Published by FirstyNews
The rise of self-publishing – good or bad?
Once upon a time there was a would-be novelist. He wrote a novel, consulted his Writers’ and Artists’ Yearbook, chose 15 publishers whom he was quite sure would jump at his manuscript, and sent it off to them. After several weeks, some publishers replied: “We do not accept manuscripts directly from writers, only via literary agents.” Others said: “This does not suit our list at present.” Most didn’t reply. So the would-be novelist consulted the yearbook again and sent his work to 25 literary agents. Some said: “We will get back to you in about six weeks,” but never did. Others said: “We are not taking on any new clients at the moment.” And some wrote: “Thank you for your novel. Although it sounds exciting, it is not something that is right for us. Good luck with your writing.” Most didn’t reply. The would-be novelist binned his manuscript and took up golf.
Once upon a time there was another would-be novelist who sent his manuscript to a literary agent, who sent it to one of their 300 readers, who recommended the agent take on the would-be novelist, which the agent did and sold the manuscript to a publisher, who published the book a year later. The novelist was told he’d get a small advance royalty payment, a 10% royalty paid annually, and six copies of his novel, free-of-charge. He was also told that the publisher would decide on publishing date, book format, cover design, rights sales, marketing, promotion, and book format – print format now, maybe an eBook later – and that he should hold himself ready to attend book signings. He was very grateful and did what he was told. He didn’t like the cover, had hoped for an eBook version, scoured the press in vain for coverage and wasn’t called upon to attend any bookshop signings. Later, when he asked why his royalties didn’t seem to work out at 10% and why, despite the growing popularity of eBooks, there was still no eBook version of his book, he was told that ‘deep discount’ sales and the need to keep a ‘reserve for returns’ – he understood neither term – meant reduced royalty rates and that if, if, they did an eBook version the royalty would 25%.
Once upon a time there was yet another would-be novelist who thought, from past experience, he wouldn’t bother with publishers or literary agents and he paid an eBook conversion company to produce his novel in eBook format with a cover he liked, to upload it onto online bookseller sites that offered him 70% on net sales and to help him promote it through email marketing. And he lived happily ever after.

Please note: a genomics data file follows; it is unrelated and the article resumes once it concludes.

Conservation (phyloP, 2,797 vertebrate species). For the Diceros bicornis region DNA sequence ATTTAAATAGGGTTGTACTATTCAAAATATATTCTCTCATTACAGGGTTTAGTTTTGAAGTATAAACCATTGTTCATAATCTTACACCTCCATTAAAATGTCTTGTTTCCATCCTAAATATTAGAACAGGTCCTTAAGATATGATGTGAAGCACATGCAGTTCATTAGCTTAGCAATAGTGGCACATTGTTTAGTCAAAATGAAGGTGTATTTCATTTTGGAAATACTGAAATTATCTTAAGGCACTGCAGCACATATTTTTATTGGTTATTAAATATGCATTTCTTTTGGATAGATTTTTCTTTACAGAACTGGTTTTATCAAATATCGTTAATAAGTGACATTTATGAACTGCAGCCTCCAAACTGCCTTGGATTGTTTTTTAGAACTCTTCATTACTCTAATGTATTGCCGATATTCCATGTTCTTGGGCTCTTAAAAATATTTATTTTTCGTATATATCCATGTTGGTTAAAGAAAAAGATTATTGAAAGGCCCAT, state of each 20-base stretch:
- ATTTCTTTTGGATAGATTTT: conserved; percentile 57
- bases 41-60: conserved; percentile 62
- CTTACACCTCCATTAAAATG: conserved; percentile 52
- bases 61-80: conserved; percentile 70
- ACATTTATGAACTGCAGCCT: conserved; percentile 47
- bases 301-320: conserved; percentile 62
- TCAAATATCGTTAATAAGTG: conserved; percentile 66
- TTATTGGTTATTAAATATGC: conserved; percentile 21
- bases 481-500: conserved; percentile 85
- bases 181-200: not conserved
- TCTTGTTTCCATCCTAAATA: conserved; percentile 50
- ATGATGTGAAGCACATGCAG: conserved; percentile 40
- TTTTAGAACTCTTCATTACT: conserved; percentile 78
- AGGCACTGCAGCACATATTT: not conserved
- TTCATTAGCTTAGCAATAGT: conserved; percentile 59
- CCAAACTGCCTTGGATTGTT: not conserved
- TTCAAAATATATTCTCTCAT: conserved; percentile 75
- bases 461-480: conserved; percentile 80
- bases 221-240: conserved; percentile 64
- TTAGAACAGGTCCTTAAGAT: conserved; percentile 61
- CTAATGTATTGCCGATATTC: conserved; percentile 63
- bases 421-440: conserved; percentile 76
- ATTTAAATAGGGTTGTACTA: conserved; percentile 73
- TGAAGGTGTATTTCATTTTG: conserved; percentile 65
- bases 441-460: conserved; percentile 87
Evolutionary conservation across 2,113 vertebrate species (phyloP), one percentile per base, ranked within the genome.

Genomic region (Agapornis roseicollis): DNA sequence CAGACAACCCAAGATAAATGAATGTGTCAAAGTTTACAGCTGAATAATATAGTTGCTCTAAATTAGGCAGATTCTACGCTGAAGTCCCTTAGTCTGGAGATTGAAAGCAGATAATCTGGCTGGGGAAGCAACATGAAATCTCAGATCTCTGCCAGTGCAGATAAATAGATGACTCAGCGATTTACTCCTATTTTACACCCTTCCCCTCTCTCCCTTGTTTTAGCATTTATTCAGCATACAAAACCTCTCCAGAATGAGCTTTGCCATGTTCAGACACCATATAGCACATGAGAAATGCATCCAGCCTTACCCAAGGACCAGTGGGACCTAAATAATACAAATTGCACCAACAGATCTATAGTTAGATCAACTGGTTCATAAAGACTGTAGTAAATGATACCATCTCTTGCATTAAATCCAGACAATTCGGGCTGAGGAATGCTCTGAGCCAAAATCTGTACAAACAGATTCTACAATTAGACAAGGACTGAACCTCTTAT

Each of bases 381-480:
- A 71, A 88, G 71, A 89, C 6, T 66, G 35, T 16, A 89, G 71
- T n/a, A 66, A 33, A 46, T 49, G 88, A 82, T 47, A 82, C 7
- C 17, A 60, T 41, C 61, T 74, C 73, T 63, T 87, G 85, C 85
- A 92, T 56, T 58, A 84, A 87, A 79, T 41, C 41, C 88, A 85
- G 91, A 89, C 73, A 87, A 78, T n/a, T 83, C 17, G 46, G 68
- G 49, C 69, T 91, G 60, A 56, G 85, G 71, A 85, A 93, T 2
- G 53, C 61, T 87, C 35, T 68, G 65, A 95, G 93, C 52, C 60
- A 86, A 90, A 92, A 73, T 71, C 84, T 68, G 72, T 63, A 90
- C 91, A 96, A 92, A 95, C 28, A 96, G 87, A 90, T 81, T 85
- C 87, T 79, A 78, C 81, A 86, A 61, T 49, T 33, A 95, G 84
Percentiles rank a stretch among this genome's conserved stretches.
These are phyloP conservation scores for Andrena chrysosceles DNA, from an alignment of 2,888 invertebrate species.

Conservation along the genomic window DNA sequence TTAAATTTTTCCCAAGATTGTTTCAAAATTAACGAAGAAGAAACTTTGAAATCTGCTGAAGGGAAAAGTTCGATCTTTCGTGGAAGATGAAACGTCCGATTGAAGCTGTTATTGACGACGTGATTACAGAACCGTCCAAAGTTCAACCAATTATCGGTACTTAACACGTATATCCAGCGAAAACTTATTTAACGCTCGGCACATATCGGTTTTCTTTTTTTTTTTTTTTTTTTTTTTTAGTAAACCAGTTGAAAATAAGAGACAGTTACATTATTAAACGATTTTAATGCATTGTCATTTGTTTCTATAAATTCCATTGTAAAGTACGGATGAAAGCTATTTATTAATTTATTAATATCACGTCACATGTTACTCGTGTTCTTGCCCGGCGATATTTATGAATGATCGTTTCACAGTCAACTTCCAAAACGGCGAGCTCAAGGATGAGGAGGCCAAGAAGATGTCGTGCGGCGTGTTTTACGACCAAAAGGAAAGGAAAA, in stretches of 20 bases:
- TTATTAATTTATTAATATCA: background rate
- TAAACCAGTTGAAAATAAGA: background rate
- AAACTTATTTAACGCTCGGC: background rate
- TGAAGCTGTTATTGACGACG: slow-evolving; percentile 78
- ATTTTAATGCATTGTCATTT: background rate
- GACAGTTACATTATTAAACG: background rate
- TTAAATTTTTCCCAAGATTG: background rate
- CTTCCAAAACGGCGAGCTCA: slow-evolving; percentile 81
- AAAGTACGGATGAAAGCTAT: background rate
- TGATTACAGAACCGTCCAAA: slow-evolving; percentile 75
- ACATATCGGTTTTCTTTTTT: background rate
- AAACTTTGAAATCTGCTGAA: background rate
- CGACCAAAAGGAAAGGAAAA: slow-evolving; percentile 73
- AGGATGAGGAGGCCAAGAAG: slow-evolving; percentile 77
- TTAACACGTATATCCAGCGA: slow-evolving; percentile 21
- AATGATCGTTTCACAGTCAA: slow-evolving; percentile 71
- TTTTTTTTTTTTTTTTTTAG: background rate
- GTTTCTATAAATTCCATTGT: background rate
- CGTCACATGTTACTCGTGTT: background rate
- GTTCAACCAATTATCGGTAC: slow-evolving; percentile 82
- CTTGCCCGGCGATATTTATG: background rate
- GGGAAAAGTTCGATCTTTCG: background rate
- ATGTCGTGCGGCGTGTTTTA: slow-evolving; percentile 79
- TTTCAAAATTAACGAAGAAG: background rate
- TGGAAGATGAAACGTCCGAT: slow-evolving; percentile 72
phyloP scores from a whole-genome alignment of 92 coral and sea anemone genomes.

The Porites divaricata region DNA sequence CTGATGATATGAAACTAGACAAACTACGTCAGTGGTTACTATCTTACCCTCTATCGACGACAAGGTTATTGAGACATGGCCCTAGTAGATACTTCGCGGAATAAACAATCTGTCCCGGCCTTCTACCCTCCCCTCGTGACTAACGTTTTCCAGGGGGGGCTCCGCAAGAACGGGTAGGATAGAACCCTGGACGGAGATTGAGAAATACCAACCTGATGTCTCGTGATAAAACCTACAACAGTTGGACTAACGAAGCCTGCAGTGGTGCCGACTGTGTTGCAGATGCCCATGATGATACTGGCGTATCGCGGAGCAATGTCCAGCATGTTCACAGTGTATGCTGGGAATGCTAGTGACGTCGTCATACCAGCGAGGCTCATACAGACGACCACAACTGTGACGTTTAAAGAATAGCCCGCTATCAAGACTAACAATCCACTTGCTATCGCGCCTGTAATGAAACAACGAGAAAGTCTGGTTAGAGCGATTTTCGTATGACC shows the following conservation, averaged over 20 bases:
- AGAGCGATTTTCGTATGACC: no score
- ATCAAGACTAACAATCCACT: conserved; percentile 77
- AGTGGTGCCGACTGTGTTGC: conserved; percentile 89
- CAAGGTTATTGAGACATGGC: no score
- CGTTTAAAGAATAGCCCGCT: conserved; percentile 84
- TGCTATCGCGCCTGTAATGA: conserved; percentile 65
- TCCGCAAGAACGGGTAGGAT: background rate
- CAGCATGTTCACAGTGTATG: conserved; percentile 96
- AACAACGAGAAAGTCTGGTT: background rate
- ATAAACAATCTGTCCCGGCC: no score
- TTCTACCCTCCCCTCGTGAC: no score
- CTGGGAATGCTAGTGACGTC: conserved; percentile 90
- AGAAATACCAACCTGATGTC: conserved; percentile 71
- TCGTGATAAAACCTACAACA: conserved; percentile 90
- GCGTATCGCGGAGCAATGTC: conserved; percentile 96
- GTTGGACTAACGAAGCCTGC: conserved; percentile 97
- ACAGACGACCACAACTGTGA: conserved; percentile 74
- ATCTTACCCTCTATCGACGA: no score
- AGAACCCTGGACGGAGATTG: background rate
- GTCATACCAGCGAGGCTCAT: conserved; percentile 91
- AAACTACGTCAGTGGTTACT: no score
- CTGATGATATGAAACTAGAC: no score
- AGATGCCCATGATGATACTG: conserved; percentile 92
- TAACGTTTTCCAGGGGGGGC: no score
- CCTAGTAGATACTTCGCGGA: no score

Well, no, he didn’t actually. He soon realised that there was a lot more to making money from publishing than making a manuscript available on line. He realised that without expertise in editing, design, marketing, promotion, rights, distribution, book pricing, establishing readership and exploiting book-buying and book-selling trends, he had bitten off more than he could chew. He could try to acquire some of these skills, or pay for them, but that would mean more money, more time, and he didn’t have either. So he took down the book and took up golf.
But many more would-be novelists will walk the same route. And this is why, with the growing trend of authors bypassing publishers (e.g., Roth, Pamuk, Amis, Updike et al. talking directly to online booksellers to get better eBook terms), literary agents bypassing publishers (e.g., PFD head Caroline Michel talking of publishers now being only one route to getting work published) and even bookstores bypassing publishers, (e.g., Amazon, Borders, and Barnes & Noble offering authors self-publishing facilities and promotion deals), publishers need to become fully paid-up participants in the digital revolution. They need to stop clinging to existing economic models but to fight to keep intact the publishing model of selling high-quality content to the right audience. They need to show authors and the book publishing industry in general not only why they are indispensable, why there is more to publishing a book that putting an unedited manuscript online for an unidentified audience to buy at an unviable price, but also that they understand the need to learn about and invest significantly in developing and selling eBooks and that, above all, they understand the need to change the way they treat authors, the way they work with them, the way they promote their work and the way they remunerate them.